International humanitarian organization Concern Worldwide U.S. has announced the appointment of JACK HAIRE as chief executive officer, effective April 1. Haire, who has served on the Concern board for eighteen years, comes to the organization after twenty-eight years at Time Warner Inc., where he served as executive vice president of Time Inc., president of the Fortune/Money Group, and publisher of TIME magazine, and where he helped engineer the launch of CNNMoney.com, one of the world's most successful finance websites. He will succeed JOSEPH CAHALAN, who is stepping down as CEO after three years in the job.
The Marshall Project, a nonprofit news organization that covers America's criminal justice system, has announced CARROLL BOGERT as its first-ever president. A veteran journalist, Bogert joins the organization from Human Rights Watch, where she served as executive deputy director, establishing an award-winning multimedia division, a digital team running websites in seven languages, and a vibrant social media presence, including the largest Twitter following of any NGO in the world. "I've known and admired Carroll since we were Moscow correspondents in the final days of the Soviet Union, and I'm confident she'll be a great partner," said Marshall Project editor-in-chief Bill Keller. "She knows and respects honest, aggressive journalism. And from her successful years at Human Rights Watch, she knows how to build a mission-driven organization. I'm excited to work with her in taking the [organization] to the next level."
AIDS United, the organization created by the merger of the National AIDS Fund and AIDS Action in 2010, has announced the promotion of MONIQUE TULA to the position of vice president of programs. Tula has more than twenty years of progressive leadership, harm reduction, and organizational development experience in the HIV field, including stints as senior program manager for the AIDS United Access to Care initiative and, most recently, as its director of capacity building, where she oversaw all capacity building and some grantmaking initiatives.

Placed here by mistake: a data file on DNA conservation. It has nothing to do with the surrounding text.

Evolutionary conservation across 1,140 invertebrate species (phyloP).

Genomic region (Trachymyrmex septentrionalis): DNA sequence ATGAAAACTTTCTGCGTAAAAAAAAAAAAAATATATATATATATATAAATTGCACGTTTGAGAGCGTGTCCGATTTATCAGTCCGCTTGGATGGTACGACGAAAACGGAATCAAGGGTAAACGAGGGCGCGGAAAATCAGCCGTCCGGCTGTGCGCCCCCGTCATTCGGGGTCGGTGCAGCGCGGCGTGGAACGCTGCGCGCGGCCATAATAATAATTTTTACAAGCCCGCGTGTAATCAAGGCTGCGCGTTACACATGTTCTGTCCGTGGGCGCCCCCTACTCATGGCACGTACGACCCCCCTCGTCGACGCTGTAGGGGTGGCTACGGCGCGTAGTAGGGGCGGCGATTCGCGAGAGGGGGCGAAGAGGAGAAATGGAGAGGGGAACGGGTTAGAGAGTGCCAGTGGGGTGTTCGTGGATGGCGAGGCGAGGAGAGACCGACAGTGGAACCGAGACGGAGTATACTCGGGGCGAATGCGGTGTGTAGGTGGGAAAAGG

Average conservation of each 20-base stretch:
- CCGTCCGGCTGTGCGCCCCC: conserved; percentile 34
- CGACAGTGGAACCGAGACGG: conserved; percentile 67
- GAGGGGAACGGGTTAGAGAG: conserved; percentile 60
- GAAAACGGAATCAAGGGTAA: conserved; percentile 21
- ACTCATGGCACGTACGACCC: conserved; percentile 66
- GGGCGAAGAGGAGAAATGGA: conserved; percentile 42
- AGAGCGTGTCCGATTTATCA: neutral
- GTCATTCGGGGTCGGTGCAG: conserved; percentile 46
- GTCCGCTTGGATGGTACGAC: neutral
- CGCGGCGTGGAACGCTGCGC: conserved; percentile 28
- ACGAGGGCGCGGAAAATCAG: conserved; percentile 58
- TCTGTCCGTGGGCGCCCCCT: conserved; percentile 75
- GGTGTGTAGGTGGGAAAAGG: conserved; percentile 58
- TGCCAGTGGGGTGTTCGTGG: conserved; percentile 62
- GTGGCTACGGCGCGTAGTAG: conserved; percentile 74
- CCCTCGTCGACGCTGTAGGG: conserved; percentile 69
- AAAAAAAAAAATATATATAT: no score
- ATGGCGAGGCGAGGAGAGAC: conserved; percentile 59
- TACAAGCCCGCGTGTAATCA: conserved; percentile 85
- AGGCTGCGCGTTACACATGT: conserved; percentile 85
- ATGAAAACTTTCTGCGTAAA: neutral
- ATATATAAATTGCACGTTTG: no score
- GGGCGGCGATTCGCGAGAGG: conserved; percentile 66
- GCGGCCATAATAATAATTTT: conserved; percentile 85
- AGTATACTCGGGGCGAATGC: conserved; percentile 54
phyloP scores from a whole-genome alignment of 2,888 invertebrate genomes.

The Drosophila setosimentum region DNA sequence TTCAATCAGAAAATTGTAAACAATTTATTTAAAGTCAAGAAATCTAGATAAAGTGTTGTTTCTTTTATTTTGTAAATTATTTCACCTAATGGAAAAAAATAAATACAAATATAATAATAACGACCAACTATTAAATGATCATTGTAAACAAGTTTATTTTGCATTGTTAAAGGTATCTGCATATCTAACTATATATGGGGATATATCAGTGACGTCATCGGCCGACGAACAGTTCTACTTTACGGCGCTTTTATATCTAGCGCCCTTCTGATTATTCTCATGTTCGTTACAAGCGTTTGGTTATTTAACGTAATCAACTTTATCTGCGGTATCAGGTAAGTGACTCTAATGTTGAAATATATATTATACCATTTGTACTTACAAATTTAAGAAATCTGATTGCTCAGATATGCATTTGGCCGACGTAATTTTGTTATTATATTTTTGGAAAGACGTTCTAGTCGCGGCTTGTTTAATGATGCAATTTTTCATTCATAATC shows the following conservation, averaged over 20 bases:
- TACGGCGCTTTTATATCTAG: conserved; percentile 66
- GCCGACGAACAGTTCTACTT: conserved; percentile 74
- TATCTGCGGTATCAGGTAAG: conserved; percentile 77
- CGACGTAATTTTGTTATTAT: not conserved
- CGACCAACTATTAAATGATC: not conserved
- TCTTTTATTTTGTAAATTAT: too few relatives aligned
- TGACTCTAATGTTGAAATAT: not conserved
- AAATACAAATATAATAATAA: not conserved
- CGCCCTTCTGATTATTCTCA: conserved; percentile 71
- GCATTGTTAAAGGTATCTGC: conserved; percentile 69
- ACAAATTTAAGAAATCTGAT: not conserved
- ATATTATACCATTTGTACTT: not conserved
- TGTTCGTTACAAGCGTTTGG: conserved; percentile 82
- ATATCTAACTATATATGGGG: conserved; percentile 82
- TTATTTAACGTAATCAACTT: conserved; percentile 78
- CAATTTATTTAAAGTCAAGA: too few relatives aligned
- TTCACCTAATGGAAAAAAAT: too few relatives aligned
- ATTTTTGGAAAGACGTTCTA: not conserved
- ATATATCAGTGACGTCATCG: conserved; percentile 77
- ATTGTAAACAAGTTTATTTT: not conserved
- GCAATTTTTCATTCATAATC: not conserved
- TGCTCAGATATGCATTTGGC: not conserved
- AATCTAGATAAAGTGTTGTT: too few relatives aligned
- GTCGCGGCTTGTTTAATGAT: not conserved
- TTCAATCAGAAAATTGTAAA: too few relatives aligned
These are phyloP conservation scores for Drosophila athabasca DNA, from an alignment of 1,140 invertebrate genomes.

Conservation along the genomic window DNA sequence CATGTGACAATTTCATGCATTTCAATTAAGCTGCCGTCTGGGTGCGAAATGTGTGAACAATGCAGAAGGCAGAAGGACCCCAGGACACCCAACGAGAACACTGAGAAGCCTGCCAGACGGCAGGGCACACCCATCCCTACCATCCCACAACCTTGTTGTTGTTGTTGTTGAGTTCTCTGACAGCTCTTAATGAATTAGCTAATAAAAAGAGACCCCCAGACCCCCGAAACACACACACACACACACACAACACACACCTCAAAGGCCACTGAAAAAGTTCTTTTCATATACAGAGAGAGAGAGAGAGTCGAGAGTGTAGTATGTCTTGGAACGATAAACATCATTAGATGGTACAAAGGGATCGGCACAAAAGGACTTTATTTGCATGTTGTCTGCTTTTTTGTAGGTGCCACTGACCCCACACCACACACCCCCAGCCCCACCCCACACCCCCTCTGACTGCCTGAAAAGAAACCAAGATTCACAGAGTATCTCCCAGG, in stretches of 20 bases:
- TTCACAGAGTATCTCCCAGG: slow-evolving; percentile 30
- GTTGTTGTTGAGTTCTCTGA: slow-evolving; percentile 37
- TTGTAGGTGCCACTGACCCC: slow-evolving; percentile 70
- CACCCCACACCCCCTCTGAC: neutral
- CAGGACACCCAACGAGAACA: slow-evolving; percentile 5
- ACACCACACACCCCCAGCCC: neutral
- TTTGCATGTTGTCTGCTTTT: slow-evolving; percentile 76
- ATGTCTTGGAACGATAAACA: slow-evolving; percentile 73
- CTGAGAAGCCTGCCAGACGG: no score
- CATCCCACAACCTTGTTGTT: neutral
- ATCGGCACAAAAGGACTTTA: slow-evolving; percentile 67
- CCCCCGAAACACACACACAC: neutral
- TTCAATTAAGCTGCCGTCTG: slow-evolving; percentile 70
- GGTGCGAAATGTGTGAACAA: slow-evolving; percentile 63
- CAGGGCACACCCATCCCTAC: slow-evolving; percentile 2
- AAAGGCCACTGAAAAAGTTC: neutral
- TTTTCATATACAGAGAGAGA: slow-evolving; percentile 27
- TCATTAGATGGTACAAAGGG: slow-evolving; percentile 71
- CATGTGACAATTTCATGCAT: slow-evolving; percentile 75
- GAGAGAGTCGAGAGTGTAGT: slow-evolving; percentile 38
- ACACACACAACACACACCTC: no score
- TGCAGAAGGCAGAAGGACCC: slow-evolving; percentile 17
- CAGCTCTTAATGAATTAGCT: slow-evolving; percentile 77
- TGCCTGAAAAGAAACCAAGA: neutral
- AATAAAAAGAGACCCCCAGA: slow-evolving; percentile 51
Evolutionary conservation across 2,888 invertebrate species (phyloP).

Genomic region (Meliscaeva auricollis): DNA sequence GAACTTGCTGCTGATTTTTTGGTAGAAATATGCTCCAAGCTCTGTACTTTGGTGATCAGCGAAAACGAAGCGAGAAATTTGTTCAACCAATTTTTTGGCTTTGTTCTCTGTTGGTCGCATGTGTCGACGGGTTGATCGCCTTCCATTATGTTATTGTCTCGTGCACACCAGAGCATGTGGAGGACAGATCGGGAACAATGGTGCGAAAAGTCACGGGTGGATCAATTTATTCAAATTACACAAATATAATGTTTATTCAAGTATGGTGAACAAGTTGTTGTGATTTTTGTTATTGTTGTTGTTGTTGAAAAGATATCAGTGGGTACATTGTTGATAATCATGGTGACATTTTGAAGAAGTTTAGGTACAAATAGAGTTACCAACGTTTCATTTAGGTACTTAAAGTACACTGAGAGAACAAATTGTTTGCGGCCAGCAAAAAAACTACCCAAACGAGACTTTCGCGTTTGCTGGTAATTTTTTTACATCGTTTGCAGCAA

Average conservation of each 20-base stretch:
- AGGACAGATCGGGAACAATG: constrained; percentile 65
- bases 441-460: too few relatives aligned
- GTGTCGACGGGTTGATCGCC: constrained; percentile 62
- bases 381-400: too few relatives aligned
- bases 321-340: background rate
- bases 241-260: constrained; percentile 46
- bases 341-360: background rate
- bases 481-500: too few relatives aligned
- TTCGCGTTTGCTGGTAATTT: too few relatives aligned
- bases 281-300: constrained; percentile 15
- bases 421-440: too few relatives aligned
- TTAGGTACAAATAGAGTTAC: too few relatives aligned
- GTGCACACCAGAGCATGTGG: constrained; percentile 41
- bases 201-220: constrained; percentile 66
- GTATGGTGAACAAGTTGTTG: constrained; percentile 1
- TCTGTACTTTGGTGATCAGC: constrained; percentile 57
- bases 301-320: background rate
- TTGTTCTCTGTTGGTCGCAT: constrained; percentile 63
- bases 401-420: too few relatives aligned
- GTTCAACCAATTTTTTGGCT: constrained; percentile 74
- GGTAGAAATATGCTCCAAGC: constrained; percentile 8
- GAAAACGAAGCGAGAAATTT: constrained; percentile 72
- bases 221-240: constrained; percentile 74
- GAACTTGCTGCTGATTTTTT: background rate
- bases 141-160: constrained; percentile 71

American Family Housing, a nonprofit in Midway City, California, that provides housing and related services to low-income and/or homeless families and adults, has announced the addition of MICHAEL AIMOLA, CRAIG A. BARBAROSH, TOM BURNHAM, and LAUREN ELLERMEYER to its board. Aimola is principal at MSA Property Consulting Group in Irvine. Barbarosh is a partner at Katten Muchin Rosenman LLP. Burnham is chief human resources officer at the Roman Catholic Diocese of Orange County. And Ellermeyer is president and co-founder of Beyond Fifteen Communications Inc., a full-service public relations and social media agency in Newport Beach.
In other news, the National Book Foundation, a national literacy organization that presents the annual National Book Awards and, according to the Times, "has made recent efforts to expand its reach and visibility," has announced the appointment of LISA LUCAS as executive director. Lucas previously was the publisher of Guernica, an arts magazine with an international focus, and before that worked for a number of nonprofit cultural institutions, including the Tribeca Film Festival and Steppenwolf Theater in Chicago. "I've always been a reader," Lucas told the Times. And the "practice of building readers," she added, "is the practice of building a better world."